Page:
(Bloomberg Gadfly) -- Here's what we learned on Thursday about Apple Inc.: People weren't that interested in buying iPhones in the three months ended in September, and the company isn't likely to sell many more phones this holiday season than it did in 2016.
Here's what we still don't know about Apple: Anything definitive about the company's most pressing business questions: Will people go bananas for the new iPhone X that officially hits store shelves on Friday? And when can Apple make enough of them to satisfy whatever demand there is?
Apple's sales are fine now, but not more than that. Apple sold 2.6 percent more iPhones in the fiscal fourth quarter ended Sept. 30, a period that included about a week of sales for the iPhone 8, the less glamorous of two new iPhone models. And the company forecast total revenue will reach $84 billion to $87 billion in the holiday quarter, or about 7 percent to 11 percent higher than a year earlier.
Before the company posted results, Mizuho Securities estimated that a revenue forecast of $84 billion to $86 billion would imply a 1 to 2 percent increase in iPhone sales in the December quarter compared with the period a year earlier. Not great, although the upper end of Apple's forecast is higher than Wall Street's estimates. Remember that the company just closed the books on two middling fiscal years of growth, with revenue falling 8 percent and then increasing 6 percent in the 12 months ended in September. That was a respectable rebound, but not the Apple people grew to love.
But it's truly impossible to know what all this means about Apple's ability to ultimately recover to healthier rates of growth. It's clear Apple is selling as many iPhone X models as it can make, but it's unclear what ultimate consumer interest will be in the $1,000-and-up phone once the company is able to work through production problems on a novel design with some tricky parts.
Apple optimists say enthusiasm for the iPhone X will push large numbers of people with older iPhones to trade up to the new models. And those folks will be content to wait awhile until they can finally find an iPhone X for sale, maybe in early to mid-2018 when Apple has worked out its production kinks.
The apparently weak sales of Apple's "other" new iPhones can therefore be explained away as people waiting to pick a new phone until they can evaluate both new iPhone models. If that's the case, Apple will get a pass from investors for a quarter or two of soft iPhone sales, figuring the anticipation will simply increase the ardor of potential iPhone X buyers.
On the other hand, the Apple pessimists will say the debut of a $1,000, significantly improved smartphone won't be enough to change smartphone buying trends that are years in the making. In many countries, people on average are holding onto smartphones longer than they used to, in part because they don't feel a compelling need to buy the latest and greatest models. It's not clear Apple can buck the trends. And in China, arguably the most important market for Apple right now, smartphone buyers have more appealing iPhone alternatives than ever.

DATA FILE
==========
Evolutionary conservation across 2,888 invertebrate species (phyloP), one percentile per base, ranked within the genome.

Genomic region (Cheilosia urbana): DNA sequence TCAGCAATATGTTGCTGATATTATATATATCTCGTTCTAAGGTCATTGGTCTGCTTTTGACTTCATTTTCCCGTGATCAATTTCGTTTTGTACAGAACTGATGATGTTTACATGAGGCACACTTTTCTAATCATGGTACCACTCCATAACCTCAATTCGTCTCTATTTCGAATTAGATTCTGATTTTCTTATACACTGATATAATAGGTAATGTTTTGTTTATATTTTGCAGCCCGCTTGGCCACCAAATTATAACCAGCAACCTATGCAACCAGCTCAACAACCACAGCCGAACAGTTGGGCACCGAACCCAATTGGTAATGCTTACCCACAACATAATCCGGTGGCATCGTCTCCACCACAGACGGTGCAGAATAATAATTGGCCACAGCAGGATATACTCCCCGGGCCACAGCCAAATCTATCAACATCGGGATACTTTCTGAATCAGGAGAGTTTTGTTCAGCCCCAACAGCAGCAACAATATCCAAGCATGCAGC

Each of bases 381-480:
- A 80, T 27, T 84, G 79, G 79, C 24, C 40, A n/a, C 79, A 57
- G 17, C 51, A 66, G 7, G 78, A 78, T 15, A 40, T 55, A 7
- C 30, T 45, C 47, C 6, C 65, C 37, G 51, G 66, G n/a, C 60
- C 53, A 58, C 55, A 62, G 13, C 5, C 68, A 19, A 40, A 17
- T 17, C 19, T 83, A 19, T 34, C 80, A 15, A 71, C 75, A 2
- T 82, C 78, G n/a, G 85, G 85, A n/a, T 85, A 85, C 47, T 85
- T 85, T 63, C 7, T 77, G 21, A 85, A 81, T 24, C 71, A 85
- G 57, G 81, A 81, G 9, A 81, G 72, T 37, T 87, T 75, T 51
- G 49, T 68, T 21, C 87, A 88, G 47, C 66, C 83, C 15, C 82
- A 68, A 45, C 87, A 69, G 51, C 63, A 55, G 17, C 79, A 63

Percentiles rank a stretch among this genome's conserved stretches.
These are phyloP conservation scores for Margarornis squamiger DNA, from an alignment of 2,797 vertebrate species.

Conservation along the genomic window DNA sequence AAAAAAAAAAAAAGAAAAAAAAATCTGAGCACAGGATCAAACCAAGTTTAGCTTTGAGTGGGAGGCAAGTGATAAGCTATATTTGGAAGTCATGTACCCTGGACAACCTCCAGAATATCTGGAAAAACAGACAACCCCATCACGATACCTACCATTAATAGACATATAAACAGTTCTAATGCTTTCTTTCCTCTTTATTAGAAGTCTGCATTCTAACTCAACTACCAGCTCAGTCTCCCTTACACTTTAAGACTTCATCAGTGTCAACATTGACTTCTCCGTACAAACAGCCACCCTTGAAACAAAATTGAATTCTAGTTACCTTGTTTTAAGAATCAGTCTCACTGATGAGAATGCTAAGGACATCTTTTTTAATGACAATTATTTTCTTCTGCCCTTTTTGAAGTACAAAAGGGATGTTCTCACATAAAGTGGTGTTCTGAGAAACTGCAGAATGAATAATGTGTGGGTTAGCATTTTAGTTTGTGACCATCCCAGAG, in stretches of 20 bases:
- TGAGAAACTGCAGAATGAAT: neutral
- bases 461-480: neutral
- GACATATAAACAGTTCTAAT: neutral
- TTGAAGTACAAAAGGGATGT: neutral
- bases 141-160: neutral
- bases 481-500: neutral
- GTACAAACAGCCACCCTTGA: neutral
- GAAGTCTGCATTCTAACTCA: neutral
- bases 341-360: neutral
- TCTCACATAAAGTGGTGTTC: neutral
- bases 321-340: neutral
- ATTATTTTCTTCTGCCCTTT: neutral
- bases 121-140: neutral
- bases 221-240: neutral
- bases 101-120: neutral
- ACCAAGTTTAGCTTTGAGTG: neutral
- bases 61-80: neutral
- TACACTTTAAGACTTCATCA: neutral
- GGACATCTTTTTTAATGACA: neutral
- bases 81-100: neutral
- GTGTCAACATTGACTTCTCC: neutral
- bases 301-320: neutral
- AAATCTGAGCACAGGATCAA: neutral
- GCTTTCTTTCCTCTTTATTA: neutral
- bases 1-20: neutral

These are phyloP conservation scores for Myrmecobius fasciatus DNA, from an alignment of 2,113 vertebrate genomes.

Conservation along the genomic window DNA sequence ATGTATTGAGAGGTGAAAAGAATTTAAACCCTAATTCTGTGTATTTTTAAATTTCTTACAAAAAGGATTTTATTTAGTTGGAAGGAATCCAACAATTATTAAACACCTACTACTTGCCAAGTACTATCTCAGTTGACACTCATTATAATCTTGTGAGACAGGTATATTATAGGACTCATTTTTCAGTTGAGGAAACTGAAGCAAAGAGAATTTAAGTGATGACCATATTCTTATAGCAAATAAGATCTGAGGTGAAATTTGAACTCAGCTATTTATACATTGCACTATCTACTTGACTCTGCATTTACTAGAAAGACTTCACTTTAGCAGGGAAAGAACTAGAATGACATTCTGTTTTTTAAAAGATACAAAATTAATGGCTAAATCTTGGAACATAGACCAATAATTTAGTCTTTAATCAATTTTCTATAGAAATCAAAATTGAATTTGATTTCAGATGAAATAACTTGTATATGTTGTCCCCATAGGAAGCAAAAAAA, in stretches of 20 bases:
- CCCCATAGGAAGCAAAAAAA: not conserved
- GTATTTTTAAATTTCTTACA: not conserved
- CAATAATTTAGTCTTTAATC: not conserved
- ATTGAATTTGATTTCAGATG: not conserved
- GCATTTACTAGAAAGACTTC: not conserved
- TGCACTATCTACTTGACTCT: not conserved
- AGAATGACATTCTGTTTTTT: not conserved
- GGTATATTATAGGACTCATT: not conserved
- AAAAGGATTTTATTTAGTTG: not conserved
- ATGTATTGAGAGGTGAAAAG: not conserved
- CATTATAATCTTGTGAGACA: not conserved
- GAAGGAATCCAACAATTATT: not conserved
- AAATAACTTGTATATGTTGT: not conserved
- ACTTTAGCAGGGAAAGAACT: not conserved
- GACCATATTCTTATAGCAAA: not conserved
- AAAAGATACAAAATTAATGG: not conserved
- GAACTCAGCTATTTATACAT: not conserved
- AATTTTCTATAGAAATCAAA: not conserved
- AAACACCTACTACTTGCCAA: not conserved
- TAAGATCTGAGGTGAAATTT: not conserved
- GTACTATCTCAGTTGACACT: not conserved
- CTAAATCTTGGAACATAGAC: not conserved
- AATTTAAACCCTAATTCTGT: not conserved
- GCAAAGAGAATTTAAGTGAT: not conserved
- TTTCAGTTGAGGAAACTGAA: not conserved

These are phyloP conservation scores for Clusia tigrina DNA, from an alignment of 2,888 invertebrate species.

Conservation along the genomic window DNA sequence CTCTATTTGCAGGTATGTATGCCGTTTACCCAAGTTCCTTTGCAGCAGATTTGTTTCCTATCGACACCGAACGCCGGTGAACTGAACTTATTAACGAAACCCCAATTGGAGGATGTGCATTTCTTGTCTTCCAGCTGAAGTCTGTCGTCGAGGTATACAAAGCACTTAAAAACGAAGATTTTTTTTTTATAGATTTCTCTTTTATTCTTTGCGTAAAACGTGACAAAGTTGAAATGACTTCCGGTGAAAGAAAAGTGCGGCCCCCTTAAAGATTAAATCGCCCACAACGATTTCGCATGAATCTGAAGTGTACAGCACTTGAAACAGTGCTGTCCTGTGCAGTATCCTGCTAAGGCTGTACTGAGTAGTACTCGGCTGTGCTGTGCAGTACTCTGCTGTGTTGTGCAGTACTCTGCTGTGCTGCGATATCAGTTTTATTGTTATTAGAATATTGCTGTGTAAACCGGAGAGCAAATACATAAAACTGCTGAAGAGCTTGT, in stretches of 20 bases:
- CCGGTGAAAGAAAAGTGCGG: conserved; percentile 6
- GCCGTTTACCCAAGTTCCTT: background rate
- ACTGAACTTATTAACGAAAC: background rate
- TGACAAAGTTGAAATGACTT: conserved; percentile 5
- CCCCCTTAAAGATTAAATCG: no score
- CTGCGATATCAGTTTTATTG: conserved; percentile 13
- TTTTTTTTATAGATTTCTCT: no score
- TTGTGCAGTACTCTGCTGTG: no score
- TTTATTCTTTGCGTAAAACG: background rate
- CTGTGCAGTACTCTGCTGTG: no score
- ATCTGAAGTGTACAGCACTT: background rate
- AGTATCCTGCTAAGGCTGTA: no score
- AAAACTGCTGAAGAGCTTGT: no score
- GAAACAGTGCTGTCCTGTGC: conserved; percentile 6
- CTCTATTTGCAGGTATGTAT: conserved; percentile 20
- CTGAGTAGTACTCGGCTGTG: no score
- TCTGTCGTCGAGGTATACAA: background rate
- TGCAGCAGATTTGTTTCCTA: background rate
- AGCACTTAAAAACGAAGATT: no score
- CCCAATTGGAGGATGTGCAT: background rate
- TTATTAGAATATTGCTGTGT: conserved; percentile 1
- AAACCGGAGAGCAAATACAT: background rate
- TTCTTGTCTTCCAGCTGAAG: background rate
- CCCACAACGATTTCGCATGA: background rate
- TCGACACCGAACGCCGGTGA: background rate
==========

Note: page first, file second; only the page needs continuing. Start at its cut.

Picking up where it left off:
The trouble is, we won't know whether the Apple optimists or pessimists will prevail for three or four months at least. At that point, Apple shares will have spent at least 18 months baking in expectations of a sales surge sparked by the 2017 iPhone models. That belief helped drive up Apple's stock market value to a record this week and pushed its valuation to nearly 15 times expected forward earnings, close to the highest level in at least five years. Hopes are high, and keep creeping higher. Shares rose about 3 percent in after-hours trading on Thursday.
Products other than the iPhone picked up the slack in Apple's fiscal fourth quarter and made up for mild iPhone sales growth. Ultimately, though, Apple's fate is still tied to the success of the iPhone. If the much-anticipated sales surge driven by the iPhone X is merely delayed by a few months, then everything will be hunky dory.
If the surge doesn't materialize. ... Well, that would call into question nearly every decision Apple has made.
Expect the next few months to be a war of Apple narratives. Is Apple the company we've seen this year, which is a relatively slow-growing company lifted by pricing power and fat profits? Or will we see a return to something more like the Apple of 2015, which was a seemingly impossible combination of hyper-growth and a high-profit cash machine?
A lot of investors would still love the slower-growth Apple just fine, but not everyone would. Stay tuned. We still don't know which is the "real" Apple.
This column does not necessarily reflect the opinion of Bloomberg LP and its owners.
Shira Ovide is a Bloomberg Gadfly columnist covering technology. She previously was a reporter for the Wall Street Journal.
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